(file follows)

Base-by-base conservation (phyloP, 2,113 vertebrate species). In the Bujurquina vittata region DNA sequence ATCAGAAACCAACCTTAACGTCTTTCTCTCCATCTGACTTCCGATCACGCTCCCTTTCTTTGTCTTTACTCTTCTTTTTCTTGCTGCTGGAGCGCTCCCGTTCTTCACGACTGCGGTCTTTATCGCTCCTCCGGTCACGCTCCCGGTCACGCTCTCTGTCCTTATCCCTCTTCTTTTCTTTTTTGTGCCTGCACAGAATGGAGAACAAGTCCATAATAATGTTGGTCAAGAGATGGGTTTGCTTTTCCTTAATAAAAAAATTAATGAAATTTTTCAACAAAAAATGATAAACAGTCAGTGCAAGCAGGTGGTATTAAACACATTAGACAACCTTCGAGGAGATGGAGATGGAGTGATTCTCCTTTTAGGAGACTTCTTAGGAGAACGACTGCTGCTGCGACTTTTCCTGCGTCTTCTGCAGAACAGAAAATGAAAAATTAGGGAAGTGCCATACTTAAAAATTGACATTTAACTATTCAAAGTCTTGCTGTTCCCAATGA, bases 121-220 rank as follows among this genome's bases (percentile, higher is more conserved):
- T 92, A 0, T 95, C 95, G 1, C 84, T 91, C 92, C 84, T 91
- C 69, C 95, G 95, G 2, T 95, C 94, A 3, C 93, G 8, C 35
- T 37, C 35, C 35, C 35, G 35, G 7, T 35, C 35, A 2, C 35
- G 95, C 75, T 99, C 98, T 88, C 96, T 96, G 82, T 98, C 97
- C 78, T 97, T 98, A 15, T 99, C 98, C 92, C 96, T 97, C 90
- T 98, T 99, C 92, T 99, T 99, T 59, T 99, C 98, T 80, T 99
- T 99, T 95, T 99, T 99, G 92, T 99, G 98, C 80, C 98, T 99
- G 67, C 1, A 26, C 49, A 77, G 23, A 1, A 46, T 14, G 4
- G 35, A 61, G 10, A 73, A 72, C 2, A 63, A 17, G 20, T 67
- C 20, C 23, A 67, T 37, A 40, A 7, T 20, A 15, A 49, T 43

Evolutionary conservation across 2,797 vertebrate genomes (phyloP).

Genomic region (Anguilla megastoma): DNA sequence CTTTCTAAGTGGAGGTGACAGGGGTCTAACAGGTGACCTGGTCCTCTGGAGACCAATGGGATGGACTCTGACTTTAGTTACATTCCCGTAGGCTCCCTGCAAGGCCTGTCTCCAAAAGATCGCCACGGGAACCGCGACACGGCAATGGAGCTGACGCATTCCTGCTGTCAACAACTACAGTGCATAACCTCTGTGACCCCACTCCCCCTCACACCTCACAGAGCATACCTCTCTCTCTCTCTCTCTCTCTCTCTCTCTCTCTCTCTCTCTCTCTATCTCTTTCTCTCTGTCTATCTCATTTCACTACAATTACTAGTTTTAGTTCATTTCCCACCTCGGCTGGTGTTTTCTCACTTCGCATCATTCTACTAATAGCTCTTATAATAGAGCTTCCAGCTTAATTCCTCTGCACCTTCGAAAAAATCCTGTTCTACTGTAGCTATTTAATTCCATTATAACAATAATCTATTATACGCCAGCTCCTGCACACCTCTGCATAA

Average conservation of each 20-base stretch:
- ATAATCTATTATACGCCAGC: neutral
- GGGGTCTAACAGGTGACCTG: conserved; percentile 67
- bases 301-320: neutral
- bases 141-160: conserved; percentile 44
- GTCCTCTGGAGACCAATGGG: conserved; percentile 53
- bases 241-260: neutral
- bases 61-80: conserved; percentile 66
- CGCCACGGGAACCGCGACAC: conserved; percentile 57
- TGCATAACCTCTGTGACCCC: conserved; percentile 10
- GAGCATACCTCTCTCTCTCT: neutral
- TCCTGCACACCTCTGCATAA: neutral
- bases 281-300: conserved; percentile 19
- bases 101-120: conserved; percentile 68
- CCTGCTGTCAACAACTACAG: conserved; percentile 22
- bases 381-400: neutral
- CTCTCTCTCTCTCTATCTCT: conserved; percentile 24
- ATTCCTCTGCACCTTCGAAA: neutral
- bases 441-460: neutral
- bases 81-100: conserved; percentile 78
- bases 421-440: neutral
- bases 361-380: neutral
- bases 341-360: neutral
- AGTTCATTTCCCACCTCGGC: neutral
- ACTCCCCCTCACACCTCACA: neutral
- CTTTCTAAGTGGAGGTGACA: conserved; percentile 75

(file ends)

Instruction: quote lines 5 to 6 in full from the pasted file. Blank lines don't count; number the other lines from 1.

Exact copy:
- G 95, C 75, T 99, C 98, T 88, C 96, T 96, G 82, T 98, C 97
- C 78, T 97, T 98, A 15, T 99, C 98, C 92, C 96, T 97, C 90